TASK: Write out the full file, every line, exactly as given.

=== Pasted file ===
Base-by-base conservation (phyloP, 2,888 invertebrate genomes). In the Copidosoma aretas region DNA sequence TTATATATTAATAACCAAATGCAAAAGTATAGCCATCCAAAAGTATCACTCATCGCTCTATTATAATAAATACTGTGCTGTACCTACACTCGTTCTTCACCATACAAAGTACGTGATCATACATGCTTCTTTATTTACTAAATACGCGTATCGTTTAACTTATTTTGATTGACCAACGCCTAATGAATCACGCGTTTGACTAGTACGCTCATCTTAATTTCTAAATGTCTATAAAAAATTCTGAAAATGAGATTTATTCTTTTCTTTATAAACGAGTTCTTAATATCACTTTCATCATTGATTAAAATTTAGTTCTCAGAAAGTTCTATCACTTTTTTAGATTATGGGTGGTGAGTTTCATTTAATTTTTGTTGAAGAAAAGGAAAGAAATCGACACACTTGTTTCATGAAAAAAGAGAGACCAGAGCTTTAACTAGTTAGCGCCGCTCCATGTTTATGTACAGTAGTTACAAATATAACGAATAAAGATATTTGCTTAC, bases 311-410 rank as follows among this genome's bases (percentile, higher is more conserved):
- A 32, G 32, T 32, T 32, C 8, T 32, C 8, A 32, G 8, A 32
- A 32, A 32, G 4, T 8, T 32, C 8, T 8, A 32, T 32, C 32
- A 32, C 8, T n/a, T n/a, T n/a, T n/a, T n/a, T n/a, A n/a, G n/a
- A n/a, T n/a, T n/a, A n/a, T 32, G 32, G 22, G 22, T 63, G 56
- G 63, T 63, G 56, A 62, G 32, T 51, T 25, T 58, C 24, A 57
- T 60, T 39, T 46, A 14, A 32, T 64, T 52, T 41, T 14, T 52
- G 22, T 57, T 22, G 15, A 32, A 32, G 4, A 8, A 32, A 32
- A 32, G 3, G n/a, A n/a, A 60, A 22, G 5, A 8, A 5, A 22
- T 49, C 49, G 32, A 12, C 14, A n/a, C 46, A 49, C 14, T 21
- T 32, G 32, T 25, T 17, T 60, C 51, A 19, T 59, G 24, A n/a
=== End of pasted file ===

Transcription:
Base-by-base conservation (phyloP, 2,888 invertebrate genomes). In the Copidosoma aretas region DNA sequence TTATATATTAATAACCAAATGCAAAAGTATAGCCATCCAAAAGTATCACTCATCGCTCTATTATAATAAATACTGTGCTGTACCTACACTCGTTCTTCACCATACAAAGTACGTGATCATACATGCTTCTTTATTTACTAAATACGCGTATCGTTTAACTTATTTTGATTGACCAACGCCTAATGAATCACGCGTTTGACTAGTACGCTCATCTTAATTTCTAAATGTCTATAAAAAATTCTGAAAATGAGATTTATTCTTTTCTTTATAAACGAGTTCTTAATATCACTTTCATCATTGATTAAAATTTAGTTCTCAGAAAGTTCTATCACTTTTTTAGATTATGGGTGGTGAGTTTCATTTAATTTTTGTTGAAGAAAAGGAAAGAAATCGACACACTTGTTTCATGAAAAAAGAGAGACCAGAGCTTTAACTAGTTAGCGCCGCTCCATGTTTATGTACAGTAGTTACAAATATAACGAATAAAGATATTTGCTTAC, bases 311-410 rank as follows among this genome's bases (percentile, higher is more conserved):
- A 32, G 32, T 32, T 32, C 8, T 32, C 8, A 32, G 8, A 32
- A 32, A 32, G 4, T 8, T 32, C 8, T 8, A 32, T 32, C 32
- A 32, C 8, T n/a, T n/a, T n/a, T n/a, T n/a, T n/a, A n/a, G n/a
- A n/a, T n/a, T n/a, A n/a, T 32, G 32, G 22, G 22, T 63, G 56
- G 63, T 63, G 56, A 62, G 32, T 51, T 25, T 58, C 24, A 57
- T 60, T 39, T 46, A 14, A 32, T 64, T 52, T 41, T 14, T 52
- G 22, T 57, T 22, G 15, A 32, A 32, G 4, A 8, A 32, A 32
- A 32, G 3, G n/a, A n/a, A 60, A 22, G 5, A 8, A 5, A 22
- T 49, C 49, G 32, A 12, C 14, A n/a, C 46, A 49, C 14, T 21
- T 32, G 32, T 25, T 17, T 60, C 51, A 19, T 59, G 24, A n/a